- The Washington Times - Tuesday, January 18, 2000

First lady Hillary Rodham Clinton is moving her quest for female voters to the Internet as a way to shore up lagging support.
The New York Senate candidate plans to hold her first on-line town hall chat tonight on "iVillage.com," a Web site geared to women.
Talking about education, health care and other issues on the network, which sees 7 million visitors a month, could prove "very effective," pollster John Zogby said.
"She needs to do anything she can to shore up her support among working women and younger women," he said. "IVillage is particularly useful because it's a 'girl thing.' And it's tantamount to advertising and appearing on "Lifetime" and bonding woman to woman, not candidate to woman."
Women determined the winner in the last New York Senate race and they have voted more than men in every presidential year election since 1964, records show.
Mrs. Clinton, however, is lagging behind a Democrat's typical strong showing with women and her likely Republican opponent is beating her among white women the voters who populate the battleground region of upstate New York.
The popular Web site, where women share advice on issues as diverse as breast pumps to tax tips, already has hosted chats with Vice President Al Gore and Republican candidate Sen. John McCain.
"We're just really trying to become the nerve center for women and politics in 2000," said Hannah Pingree, the on-line producer for the year-old election portion of the New York City-based site.
When Mrs. Clinton's campaign approached them earlier this month about the chat, she agreed.
The town hall begins at 9:30 tonight during her campaign stop in Buffalo.
Moderator Nancy Evans will ask her questions about issues ranging from health care to taxes. Mrs. Clinton will then answer by telephone, while an assistant types her answers to be posted onto the site.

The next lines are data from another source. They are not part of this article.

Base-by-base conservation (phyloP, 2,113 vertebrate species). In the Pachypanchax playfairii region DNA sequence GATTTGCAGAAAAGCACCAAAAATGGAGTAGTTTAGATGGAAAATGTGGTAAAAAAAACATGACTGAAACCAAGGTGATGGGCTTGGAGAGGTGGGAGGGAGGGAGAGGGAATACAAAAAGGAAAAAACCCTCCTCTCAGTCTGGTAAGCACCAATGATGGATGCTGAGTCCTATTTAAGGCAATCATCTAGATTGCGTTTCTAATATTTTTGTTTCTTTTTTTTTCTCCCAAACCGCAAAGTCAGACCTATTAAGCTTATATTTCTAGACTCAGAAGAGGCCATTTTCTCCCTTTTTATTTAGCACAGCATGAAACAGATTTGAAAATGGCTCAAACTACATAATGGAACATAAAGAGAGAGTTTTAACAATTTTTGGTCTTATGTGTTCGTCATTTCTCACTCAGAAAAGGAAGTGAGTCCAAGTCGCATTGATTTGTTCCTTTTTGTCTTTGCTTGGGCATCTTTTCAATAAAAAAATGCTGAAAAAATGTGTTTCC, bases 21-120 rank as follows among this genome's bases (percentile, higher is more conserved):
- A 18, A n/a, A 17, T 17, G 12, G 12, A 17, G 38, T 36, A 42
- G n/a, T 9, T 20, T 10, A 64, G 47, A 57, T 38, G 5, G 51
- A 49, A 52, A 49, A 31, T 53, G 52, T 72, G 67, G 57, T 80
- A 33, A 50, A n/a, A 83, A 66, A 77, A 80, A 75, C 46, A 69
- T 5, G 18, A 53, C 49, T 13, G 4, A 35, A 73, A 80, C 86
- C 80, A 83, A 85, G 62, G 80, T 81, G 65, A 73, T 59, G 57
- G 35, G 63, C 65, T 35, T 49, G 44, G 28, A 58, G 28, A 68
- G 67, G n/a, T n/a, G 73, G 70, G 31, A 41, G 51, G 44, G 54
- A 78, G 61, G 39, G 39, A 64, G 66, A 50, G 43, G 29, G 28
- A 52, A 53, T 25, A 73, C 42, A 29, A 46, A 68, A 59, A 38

More than 1,000 visitors already have submitted questions, but visitors can log on at 8:30 to submit last-minute inquiries.
Some visitors already have been chatting about Mrs. Clinton's race against New York Mayor Rudolph W. Giuliani on the site's message boards. Mr. Giuliani has also been invited to hold a townhall chat.
A man who described himself as a "born and bred New Yorker" blasted Mrs. Clinton over the carpetbagging issue, saying "the great state of New York deserves a true New Yorker."
A woman from Mrs. Clinton's home state of Illinois said: "I wish she'd decided to run here."
About 80 percent of iVillage's visitors are women and their average age is 33, Ms. Pingree said.
Mrs. Clinton will not see the questions in advance, she said. Also, they will not necessarily include questions submitted at the prompting of Mrs. Clinton's own Web site.
Her campaign is also using its Web site to attract volunteers and advertise an upcoming "house party."
So far the campaign has attracted 2,000 volunteers on line. It is asking on-line supporters to send for details about a "teleconference house party" Mrs. Clinton is planning for Feb. 6.
In the latest poll by the Marist Insitute for Public Opinion, Mrs. Clinton and Mr. Giuliani were tied at 44 percent support from women, with 12 percent undecided.
In 1998, New York Sen. Charles E. Schumer beat incumbent Alfonse M. D'Amato with 59 percent of the women's vote, according to exit polls by Voters News Service.

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